650 as many families move away from Miami Beach, which had been where
most Cuban Jews used to live.
One existing synagogue that welcomed
Cuban Jews right from the start was Temple Menorah in Miami Beach.
Rabbi Meyer Abramowitz, who was the spiritual leader at the time,
offered the refugees free synagogue memberships until they could become
settled in their new home. Today, Cuban Jews are among the mainstays
of the synagogue. The president, Rosita Zelcer, is a Cuban Jew.
The current rabbi, Eliot Pearlson,
feels very close ties to the community. ``I
understand why, contrary to other immigrants, the Cuban Jewish community
has maintained the language, the music and the cuisine of their country
of birth,'' he said. ``My father
arrived from Poland at the age of 17 and the first thing he did was
change his name and forget the Polish language. The Poles were anti-Semitic,
their interaction with the Jewish community was negative and all he
wanted to do was to forget that part of his life.
``In Cuba, however, from what I understand
there was very little anti-Semitism and therefore Jews wanted to preserve
the positive aspects of that culture. The tolerant environment of
Cuba, in fact, enabled Jews to maintain a positive Jewish identity.
It is no surprise that the Cuban Jewish community has now reached
the highest levels of leadership in Miami.''
Many Cuban Jews have prospered beyond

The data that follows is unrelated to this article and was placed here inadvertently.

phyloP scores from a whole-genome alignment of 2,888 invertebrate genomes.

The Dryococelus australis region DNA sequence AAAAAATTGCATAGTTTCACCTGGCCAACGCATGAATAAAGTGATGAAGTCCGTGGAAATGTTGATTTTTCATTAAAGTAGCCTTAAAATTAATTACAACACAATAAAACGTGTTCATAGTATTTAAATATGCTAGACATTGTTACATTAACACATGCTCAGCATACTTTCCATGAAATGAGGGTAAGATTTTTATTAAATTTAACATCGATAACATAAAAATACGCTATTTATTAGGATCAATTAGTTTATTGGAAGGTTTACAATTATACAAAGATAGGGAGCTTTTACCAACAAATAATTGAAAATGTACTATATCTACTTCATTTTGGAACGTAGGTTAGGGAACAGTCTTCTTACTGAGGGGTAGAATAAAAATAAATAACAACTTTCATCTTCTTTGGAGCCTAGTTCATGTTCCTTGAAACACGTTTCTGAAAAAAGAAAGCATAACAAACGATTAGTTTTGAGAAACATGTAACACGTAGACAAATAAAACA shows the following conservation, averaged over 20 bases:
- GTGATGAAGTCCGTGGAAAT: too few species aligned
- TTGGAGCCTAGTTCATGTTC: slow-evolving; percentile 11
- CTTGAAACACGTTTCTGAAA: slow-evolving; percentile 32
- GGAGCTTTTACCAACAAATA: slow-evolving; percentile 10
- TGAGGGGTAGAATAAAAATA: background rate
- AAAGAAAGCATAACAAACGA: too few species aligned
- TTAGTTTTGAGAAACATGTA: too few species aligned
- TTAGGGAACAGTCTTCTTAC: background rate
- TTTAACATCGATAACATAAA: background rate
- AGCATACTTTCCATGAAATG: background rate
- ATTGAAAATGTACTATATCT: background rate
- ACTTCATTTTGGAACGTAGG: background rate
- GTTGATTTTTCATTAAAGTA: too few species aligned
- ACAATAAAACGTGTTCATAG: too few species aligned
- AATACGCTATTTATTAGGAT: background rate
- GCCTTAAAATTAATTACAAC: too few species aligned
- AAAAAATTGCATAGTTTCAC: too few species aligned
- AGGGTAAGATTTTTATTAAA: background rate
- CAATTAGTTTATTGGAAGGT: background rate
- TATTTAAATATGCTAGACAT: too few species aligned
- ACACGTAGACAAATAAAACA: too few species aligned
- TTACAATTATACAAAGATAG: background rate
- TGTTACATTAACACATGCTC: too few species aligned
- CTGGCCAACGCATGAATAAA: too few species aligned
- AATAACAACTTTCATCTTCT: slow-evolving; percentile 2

their dreams in Miami. But for many, their change of status has not
brought a change of attitude. Rafael
Kravec is founder and CEO of French Fragrances, a publicly traded
company. In 1960, he came penniless to Miami when the wholesaler he
worked for in Havana was taken over by the government. ``For the first
eight months, I sold flowers for an importer, worked at Burdine's
and even joined a trade mission to the Caribbean as a translator,''
he recalled. He said that even
though he loves this country and has prospered here he still does
not fell 100 percent American. ``I'm still a Cuban and have very strong
ties with Israel,'' he said. ``I live Cuba and Israel every day.''
Some were affected by Castro's takeover
at a very early age. Marcos Kerbel emigrated to Miami at the age of
12 as part of the Pedro Pan airlift. He lived in foster homes in California
until his parents could join him in Miami years later. He
spent 22 years heading the Miami office of the Israel Discount Bank
and believes that he enjoys the best of three worlds, being Cuban,
American and Jewish. Kerbel said that at midnight every New Year's
Eve at the annual party at the Cuban Hebrew Congregation, everyone
sings three national anthems -- from Cuba, Israel and the United States.
According to Jaime Suchlicki, a Cuban
Jew who is a professor of Cuban history at the University of Miami,
most Cuban Jews are apolitical and have not gotten involved in Cuban
exile politics. The one notable exception was Benes, who during the
1970s was extremely active. At one point during the Carter administration,